When they joined me at the table we all three dug in. My first bite was big and bold and surprisingly crunchy. It wasn't a potato chip crunch, but a bone crunch. I swallowed hard before looking at the concoction I had just ate. There staring back at me on my plate, were a dozen tiny minnows, fried and crispy and full of bones. I laughed and showed Maggie and Matthew before deciding to skip that portion of my plate. The rest of my entree was full of spicy rice, something that tasted like sweet and sour chicken, fried egg and sauteed veggies. I got very full and still had food left on my plate. The whole thing was about two Australian dollars. The three of us left feeling very pleased.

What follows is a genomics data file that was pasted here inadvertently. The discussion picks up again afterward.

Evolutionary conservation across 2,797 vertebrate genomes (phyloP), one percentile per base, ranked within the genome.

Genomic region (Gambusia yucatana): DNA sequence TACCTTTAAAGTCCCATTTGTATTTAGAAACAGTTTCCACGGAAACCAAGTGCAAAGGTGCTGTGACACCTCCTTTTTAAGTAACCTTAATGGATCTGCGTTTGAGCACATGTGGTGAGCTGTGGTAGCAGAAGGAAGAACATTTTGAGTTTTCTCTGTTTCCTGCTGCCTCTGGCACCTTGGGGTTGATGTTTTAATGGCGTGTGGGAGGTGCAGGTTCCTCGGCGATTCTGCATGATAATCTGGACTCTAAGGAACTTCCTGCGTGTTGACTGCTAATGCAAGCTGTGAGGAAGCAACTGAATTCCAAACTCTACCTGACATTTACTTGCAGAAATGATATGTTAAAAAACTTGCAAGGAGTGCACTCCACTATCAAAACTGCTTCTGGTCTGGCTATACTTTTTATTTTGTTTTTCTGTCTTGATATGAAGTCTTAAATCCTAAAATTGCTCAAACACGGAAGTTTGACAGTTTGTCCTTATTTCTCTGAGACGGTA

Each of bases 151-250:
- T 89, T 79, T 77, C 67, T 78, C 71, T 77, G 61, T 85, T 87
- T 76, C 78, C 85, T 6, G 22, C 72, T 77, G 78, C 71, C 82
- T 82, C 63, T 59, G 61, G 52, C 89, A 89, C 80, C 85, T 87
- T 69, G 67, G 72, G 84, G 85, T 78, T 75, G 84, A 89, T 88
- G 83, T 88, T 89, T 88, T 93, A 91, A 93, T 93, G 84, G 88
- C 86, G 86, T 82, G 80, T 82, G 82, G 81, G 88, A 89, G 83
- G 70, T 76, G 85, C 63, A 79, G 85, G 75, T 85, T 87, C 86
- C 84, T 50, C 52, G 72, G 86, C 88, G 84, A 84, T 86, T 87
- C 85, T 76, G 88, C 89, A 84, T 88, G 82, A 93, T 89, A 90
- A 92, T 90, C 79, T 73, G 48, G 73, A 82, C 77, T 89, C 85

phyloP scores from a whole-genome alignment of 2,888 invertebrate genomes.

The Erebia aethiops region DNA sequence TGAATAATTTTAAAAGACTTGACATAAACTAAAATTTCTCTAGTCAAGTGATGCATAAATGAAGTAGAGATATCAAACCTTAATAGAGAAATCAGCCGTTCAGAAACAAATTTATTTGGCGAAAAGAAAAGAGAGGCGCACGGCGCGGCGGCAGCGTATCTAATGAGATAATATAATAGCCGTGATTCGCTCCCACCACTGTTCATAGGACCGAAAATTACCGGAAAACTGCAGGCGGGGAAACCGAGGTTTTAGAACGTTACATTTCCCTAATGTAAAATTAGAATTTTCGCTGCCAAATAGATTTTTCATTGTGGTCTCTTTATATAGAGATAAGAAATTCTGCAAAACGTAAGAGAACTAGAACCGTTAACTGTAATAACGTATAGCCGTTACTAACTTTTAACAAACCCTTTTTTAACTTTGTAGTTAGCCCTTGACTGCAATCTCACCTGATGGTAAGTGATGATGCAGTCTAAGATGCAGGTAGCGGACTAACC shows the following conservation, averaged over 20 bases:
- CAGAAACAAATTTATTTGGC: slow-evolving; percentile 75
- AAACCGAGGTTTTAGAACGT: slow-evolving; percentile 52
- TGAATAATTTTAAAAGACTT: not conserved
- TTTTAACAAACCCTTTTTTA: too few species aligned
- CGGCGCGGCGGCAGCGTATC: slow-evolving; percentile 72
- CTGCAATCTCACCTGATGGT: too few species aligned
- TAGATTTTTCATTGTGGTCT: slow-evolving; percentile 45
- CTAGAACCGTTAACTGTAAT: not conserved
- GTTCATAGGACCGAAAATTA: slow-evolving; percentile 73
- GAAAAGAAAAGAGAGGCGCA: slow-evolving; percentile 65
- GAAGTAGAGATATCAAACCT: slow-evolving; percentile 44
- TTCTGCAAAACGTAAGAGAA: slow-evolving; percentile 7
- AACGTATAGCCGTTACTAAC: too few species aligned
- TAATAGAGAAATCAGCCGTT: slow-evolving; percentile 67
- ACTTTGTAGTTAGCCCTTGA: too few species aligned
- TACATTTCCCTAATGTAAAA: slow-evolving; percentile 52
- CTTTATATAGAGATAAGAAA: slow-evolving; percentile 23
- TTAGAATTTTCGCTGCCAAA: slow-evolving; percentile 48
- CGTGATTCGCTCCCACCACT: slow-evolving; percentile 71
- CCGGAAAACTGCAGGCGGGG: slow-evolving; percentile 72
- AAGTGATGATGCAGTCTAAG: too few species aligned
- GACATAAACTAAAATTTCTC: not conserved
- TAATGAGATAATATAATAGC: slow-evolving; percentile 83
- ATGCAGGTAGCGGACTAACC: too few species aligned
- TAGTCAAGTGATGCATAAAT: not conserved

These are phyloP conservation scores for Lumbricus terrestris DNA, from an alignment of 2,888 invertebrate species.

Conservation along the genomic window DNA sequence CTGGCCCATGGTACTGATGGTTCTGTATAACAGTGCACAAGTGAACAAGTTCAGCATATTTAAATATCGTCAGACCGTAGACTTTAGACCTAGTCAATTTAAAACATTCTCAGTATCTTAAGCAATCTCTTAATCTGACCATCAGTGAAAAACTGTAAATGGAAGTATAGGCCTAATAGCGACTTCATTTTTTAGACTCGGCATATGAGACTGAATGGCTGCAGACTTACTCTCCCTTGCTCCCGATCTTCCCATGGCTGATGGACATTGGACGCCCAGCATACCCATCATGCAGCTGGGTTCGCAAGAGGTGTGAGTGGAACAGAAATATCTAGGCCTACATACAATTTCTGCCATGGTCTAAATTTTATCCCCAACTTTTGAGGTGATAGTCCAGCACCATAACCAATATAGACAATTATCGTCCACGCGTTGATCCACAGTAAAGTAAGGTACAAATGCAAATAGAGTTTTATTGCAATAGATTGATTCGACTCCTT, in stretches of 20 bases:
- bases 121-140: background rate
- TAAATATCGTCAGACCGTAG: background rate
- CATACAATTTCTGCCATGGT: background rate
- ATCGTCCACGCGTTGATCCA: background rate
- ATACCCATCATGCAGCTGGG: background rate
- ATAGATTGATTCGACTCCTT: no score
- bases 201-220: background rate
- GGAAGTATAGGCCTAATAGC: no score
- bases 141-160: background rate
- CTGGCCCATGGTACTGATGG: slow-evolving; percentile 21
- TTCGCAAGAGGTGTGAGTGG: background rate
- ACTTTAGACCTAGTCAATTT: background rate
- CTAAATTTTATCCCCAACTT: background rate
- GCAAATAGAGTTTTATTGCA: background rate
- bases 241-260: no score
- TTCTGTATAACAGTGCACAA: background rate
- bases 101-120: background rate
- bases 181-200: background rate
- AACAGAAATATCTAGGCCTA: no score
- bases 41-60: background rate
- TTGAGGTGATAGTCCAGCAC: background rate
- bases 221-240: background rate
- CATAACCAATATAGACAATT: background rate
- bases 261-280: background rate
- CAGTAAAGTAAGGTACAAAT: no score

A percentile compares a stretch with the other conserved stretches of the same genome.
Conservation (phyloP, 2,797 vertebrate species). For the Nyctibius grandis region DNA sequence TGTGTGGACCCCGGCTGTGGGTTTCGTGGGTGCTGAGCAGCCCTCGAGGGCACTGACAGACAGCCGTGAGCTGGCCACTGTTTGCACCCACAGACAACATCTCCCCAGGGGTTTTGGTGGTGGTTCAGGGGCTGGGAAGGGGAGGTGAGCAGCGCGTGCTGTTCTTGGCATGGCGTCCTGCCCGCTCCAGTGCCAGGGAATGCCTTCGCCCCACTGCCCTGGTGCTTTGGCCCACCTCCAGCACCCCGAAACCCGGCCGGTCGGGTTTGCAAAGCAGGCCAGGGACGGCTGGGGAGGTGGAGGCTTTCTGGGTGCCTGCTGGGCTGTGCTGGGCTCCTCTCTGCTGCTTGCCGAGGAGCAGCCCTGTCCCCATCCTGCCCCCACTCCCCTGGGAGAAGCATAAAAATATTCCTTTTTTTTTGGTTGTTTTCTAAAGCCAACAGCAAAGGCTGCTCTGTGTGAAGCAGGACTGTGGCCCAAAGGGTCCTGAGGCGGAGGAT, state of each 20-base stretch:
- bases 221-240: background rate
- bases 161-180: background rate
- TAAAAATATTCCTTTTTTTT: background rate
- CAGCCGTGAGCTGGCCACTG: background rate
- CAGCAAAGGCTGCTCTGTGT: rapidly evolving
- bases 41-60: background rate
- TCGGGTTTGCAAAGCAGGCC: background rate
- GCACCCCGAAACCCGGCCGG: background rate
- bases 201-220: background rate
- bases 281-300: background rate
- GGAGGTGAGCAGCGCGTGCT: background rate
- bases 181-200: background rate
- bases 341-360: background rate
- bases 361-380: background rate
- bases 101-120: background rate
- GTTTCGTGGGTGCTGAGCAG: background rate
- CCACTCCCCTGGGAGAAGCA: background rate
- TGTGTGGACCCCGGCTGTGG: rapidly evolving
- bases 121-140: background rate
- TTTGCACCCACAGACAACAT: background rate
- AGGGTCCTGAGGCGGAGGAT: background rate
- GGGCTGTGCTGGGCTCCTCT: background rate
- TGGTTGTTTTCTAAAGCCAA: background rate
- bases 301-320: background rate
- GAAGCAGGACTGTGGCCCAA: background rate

Our next stop would be a town just north of Seminyak. It wasn't far in distance, but the crowded streets and a wrong turn cost us over two hours of driving time. While in the car, we fortunately had a polite English-speaking driver. Formerly, he was an engineer for Toshiba electronics. As an engineer he made 14 million rupiah per month. He explained that the average minimum wage was only 2 million rupiah (roughly $200 AUD or $175 USD), so he had been one of the lucky ones. The Toshiba plant closed shortly after his move to Bali and soon he would travel to Australia to scope out engineering work near Melbourne.